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Reports: Kings, DeMarcus Cousins agree to terms on 4-year, $62 million extension

DeMarcus Cousins (center) averaged 17.1 points and 9.9 rebounds for the Kings last season. (Rocky Widner/Getty Images)

(Rocky Widner/Getty Images)

The Kings and center DeMarcus Cousins have agreed to terms on a four-year, $62 million maximum rookie contract extension, according to the Sacramento Bee and Yahoo! Sports. The deal does not include any player or team options, USA Today Sports reports.

Cousins, 23, averaged 17.1 points, 9.9 rebounds, 2.7 assists and 1.4 steals for the Kings last season, his third with the team. The No. 5 pick in the 2010 draft after going one-and-done at Kentucky, Cousins' PER of 20.2 ranked in the top 10 among centers last season.

The extension will kick in for the 2014-15 season and run through the 2017-18 season. Cousins will make $4.9 million in the final year of his rookie contract in 2013-14. Once his new deal kicks in, Cousins will be one of the league's highest-paid centers.

The Point Forward ranked Cousins No. 53 on our Top 100 Players of 2014 list and earlier this summer The Point Forward's Rob Mahoney wrote that Cousins was deserving of a max rookie extension despite his immaturity and limitations as a defender.

One of the league's most volatile players, Cousins received a league-leading 15 technical fouls last season. His list of run-ins with the NBA league office and referees was a long one: he was suspended two games for a post-game incident with Spurs broadcaster Sean Elliott, he was suspended one game for a low blow on Mavericks guard O.J. Mayo, he was suspended for one game by the Kings for "unprofessional behavior," he was ejected for delivering a flagrant foul 2 to Mavericks guard/forward Vince Carter,  he was ejected for arguing with the officials at halftime of a game against the Jazz and he was ejected for a flagrant elbow to Bucks forward Mike Dunleavy.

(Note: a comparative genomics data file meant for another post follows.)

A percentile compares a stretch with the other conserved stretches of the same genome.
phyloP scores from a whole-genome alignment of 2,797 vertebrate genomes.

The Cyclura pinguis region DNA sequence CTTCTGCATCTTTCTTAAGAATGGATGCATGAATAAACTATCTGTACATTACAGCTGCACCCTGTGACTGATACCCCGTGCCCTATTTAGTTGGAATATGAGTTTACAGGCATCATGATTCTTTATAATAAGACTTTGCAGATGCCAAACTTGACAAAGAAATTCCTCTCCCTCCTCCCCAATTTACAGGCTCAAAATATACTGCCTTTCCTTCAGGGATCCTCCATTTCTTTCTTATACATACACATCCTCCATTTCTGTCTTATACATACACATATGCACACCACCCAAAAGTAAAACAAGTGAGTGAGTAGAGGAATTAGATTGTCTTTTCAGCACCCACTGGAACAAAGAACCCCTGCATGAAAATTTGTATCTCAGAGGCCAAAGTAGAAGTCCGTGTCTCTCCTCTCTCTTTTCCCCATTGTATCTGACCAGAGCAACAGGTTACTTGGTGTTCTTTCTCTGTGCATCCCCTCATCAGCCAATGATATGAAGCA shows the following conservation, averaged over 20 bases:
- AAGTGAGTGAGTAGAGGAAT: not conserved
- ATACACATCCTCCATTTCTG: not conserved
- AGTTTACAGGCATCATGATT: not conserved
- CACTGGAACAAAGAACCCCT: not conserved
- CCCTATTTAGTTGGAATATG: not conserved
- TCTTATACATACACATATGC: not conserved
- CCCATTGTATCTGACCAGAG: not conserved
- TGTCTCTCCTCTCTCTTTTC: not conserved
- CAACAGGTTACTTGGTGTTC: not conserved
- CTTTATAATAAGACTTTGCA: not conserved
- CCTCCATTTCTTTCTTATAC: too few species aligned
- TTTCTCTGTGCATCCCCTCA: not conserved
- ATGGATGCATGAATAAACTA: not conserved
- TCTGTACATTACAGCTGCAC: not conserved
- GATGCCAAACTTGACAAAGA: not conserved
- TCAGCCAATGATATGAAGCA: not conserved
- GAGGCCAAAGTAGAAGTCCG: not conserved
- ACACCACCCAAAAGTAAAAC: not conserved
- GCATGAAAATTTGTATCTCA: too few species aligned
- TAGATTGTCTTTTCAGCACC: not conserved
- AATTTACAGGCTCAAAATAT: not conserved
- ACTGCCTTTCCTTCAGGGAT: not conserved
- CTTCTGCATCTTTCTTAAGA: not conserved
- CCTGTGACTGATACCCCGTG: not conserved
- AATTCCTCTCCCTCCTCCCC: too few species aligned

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Although Cousins' deal is reportedly for maximum money, it does not extend for a full five-year term, meaning Sacramento still possesses its "designated player" extension for potential use on another player.

The obvious comparison points for this extension are the four-year, $58 million deal signed by Pacers center Roy Hibbert and the four-year, $61 million deal signed by Nets center Brook Lopez. Both deals were completed last summer.

While Cousins has had discipline issues and squabbles with his coaches throughout his tenure in Sacramento, new Kings owner Vivek Ranadive made it clear that locking up his franchise center would be a top priority this summer. Cousins will play for Michael Malone this season, marking his third coach since 2011.

Having missed the playoffs for seven consecutive seasons, Sacramento clearly reached the conclusion that life with Cousins was preferable to live without him. Financially, the Kings are in a position where they can easily be under the salary cap in Year 1 of Cousins' extension and their current commitments past the 2014-15 season are very limited.


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